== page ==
To run a good number of experiments on a code, it is best to use the setup created for example codes in the examples/ directory. If you do not have ICC (Intel C compiler), uncomment line 9 and comment line 8 of examples/ to use GCC.

  • Just copy one of the sample directories in examples/, edit Makefile (SRC = )

  • do a make (this will build all executables; 'orig' is the original code compiled with the native compiler, 'tiled' is the tiled code, 'par' is the OpenMP parallelized + locality optimized code. One could do 'make ' where target can be orig, orig_par, opt, tiled, par, pipepar, etc. (see examples/ for full list)

  • 'make test' to test for correctness, 'make perf' to compare performance



./polycc -h

or see documentation (doc/DOC.txt) for details


Lets say we are trying the 2-d gauss seidel kernel. In examples/seidel, do 'make par'; this will generate seidel.par.c from seidel.c and also compile it to generate 'par'. Likewise, 'make tiled' for 'tiled' and 'make orig' for 'orig'.

$ cd examples/seidel

seidel.c: This is the original code (the kernel in this code is extracted). 'orig' is the corresponding executable when compiled with the native compiler (gcc or icc for eg.) with optimization flags, 'orig_par' with the native compiler's auto-parallelization enabled.

seidel.opt.c: This is the transformed code without tiling (this is of not much use, except for seeing benefits of fusion in some cases). 'opt' is the corresponding executable.

seidel.tiled.c: This is Pluto generated code optimized for locality with tiling and other transformations, but not not parallelized - this should be used for sequential execution. 'tiled' is the corresponding executable.

seidel.par.c: This is Pluto parallelized code optimized for locality and parallelism with tiling and other transformations. This code has OpenMP pragmas. 'par' is the corresponding executable.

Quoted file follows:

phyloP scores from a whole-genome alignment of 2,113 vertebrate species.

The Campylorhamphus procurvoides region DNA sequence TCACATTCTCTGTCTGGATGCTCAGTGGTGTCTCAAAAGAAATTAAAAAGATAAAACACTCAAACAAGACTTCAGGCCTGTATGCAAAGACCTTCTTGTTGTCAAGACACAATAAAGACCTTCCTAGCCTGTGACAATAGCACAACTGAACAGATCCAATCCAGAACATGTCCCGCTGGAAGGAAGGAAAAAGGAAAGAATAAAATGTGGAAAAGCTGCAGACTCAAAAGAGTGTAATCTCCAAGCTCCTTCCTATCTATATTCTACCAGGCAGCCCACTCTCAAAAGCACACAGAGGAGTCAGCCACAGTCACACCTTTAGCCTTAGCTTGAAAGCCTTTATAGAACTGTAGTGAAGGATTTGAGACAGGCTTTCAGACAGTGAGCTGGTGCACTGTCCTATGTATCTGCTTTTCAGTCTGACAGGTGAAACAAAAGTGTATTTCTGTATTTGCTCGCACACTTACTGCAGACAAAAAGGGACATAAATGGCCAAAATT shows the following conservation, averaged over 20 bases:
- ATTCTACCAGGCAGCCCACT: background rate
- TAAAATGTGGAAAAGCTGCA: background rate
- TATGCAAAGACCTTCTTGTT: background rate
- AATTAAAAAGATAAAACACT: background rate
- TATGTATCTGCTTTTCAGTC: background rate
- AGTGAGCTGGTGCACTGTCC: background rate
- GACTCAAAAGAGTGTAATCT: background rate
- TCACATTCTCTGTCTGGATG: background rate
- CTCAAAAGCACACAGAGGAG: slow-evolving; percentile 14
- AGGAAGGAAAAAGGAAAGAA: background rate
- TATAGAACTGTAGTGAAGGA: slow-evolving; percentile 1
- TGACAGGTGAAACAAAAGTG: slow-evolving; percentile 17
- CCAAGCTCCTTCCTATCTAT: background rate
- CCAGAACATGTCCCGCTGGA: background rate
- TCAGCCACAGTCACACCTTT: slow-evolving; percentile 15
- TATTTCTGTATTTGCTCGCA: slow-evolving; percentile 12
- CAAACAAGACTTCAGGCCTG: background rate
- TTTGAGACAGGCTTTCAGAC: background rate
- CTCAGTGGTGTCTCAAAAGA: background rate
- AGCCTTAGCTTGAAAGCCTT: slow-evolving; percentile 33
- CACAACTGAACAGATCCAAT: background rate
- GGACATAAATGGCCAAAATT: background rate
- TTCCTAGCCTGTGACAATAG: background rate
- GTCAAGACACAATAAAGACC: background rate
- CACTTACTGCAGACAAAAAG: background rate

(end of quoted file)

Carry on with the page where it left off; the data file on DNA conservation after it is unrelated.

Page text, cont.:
• To change any of the flags used for an example, edit the top section of examples/ or the Makefile in the example directory

  • To manually specify tile sizes, create tile.sizes; see examples/matmul/ for example or doc/DOC.txt for more information on setting tile sizes.

The executables already have timers; you just have to run them and that will print execution time for the core part of the computation as well.

To run the Pluto parallelized version:

$ OMP_NUM_THREADS=4; ./par

To run native compiler optimized/auto-parallelized version:

$ OMP_NUM_THREADS=4; ./orig_par

To run the original unparallelized code:

$ ./orig

To run the locality optimized version generated by Pluto:

$ ./tiled

  • 'make clean' in the particular example's directory removes all executables as well as generated codes

To launch a complete verification that compares output of tiled, par with orig for all examples, in examples/, run 'make test'.

[examples/ ]$ make test


  • See doc/DOC.txt for an overview of the system and details on all command-line options.

  • For specifying custom tile sizes through 'tile.sizes' file, see doc/DOC.txt

  • For specifying custom fusion structure through '.fst' file, see doc/DOC.txt


Please report bugs and issues at For questions and general discussion, please email [email protected] after joining the group: